It’s that time of year when it’s hard to sit down lest a galah chews off your garlic or the chooks raid the herbal tea garden that we are busy establishing…again! I’ve given up on the almonds and the rosellas know it: they can see the resignation in my eyes, although I have to admit it’s tinged with admiration at their thoroughness. The only problem with flapping your arms to shoo the birds is that the cows hear you, or smell you, or maybe a combination of both and start a great symphonic bellow that echoes up and down the valley. The grass is always greener…and they know it too.
The last week of gloriously warm weather has been a chance to get back out into the garden after a short sharp winter and the wettest July since 1996, or so the Warragul Gazette tells me. Surveying the garden beds in the older top garden, I believe it. This section of garden sits where the old milk truck turning circle once was, and even now, after a decade of gardening and deep ripping, it is prone to water-logging; once sodden, it is unworkable until summer. Over these last few wet winters I have toyed with the idea of moving it, but I can never quite bring myself to give up on it – the shelter here is established and it’s such a lovely spot to be with the Huonville crab apple, Fragar peach and a local apricot (grafted by a Warragul nurseryman) towering over, and in summer it grows the best, best tomatoes.
So, I spend a long hard rewarding day moving slowly and methodically along each bed, opening up the cold heavy dirt with a heavy digging fork made entirely from steel and iron, welded together exactly for this purpose by Martha’s grandfather. I’m creating clods, letting in light and air and warmth, but not turning it or working it at all, for I have learned that here, less is more. Tomorrow I will try something different, taking a punt that the worst of the heavy rains have passed, and sheet mulch with the straw from the turkey house interspersed with metres of trailing nasturtium vines and dock leaves and leave the miracle of composting and the worms to do their work.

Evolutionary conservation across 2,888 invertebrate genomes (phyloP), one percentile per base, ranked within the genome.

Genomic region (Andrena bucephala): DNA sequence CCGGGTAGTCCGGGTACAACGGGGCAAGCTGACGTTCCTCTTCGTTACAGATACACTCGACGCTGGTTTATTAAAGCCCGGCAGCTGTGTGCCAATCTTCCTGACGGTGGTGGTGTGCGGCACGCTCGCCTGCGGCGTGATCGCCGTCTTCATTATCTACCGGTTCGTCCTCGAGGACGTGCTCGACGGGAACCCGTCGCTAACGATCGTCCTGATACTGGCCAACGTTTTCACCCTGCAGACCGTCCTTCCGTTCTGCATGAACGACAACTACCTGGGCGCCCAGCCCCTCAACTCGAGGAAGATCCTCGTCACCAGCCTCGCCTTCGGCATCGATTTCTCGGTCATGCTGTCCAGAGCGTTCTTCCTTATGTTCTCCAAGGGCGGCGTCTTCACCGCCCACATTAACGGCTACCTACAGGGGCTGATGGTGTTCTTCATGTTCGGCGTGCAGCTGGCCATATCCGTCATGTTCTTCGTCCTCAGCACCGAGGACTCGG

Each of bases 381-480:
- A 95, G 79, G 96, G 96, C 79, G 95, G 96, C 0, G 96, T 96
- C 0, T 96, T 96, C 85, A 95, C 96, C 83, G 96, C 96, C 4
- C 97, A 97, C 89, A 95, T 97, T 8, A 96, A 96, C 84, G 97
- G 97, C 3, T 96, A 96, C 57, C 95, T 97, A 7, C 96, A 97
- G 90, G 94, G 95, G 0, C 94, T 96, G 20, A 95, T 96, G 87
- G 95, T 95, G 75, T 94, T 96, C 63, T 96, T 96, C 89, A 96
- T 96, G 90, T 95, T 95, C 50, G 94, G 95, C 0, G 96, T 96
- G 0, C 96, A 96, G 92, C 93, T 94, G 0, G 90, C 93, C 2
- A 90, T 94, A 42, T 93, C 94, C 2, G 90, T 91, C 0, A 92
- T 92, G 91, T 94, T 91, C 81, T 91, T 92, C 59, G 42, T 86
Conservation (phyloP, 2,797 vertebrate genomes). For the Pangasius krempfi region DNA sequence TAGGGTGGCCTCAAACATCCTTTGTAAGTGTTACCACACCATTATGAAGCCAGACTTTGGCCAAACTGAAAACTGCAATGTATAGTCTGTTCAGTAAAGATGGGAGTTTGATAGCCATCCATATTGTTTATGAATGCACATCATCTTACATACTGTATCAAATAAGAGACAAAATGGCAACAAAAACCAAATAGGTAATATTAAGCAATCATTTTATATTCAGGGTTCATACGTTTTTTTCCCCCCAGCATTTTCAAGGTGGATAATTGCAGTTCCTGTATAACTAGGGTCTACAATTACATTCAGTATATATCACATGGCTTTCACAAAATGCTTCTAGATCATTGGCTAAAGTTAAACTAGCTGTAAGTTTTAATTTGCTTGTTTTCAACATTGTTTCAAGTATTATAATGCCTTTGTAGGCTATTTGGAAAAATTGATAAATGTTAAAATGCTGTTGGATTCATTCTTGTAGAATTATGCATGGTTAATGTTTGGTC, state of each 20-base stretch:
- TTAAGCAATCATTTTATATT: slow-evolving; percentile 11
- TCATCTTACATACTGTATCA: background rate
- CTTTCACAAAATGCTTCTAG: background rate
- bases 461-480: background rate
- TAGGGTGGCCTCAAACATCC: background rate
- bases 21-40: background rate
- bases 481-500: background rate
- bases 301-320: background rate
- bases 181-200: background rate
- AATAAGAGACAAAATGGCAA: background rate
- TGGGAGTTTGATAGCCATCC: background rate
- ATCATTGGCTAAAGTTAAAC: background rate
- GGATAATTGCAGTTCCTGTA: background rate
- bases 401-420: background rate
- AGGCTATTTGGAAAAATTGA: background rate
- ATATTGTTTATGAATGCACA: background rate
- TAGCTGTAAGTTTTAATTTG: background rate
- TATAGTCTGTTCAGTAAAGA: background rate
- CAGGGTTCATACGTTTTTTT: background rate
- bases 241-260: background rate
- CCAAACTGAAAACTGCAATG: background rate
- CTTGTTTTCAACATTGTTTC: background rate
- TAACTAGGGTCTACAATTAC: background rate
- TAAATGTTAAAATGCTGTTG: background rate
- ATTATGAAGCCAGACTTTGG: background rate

It’s so good to be out here again, back warm in the sun, digging, alone in the shade of my big hat other than the thrush darting around cleaning up tiny snails. I remember how important, how vital this is for me, good hard work that sets the mind free.
I love this time, this process, just same enough and just different enough each year, of readying ourselves for summer. The peaches have been sprayed with copper to try and fend off the leaf curl, the apples have been pruned (the one I have been raiding to make toasted apple wood ice cream rather more so), new berries have been planted and a space has been mown in the very middle of the garden beds for a wooden bench, for sitting with a cuppa and soaking in all that lies right there and beyond. And that is something I am looking forward to!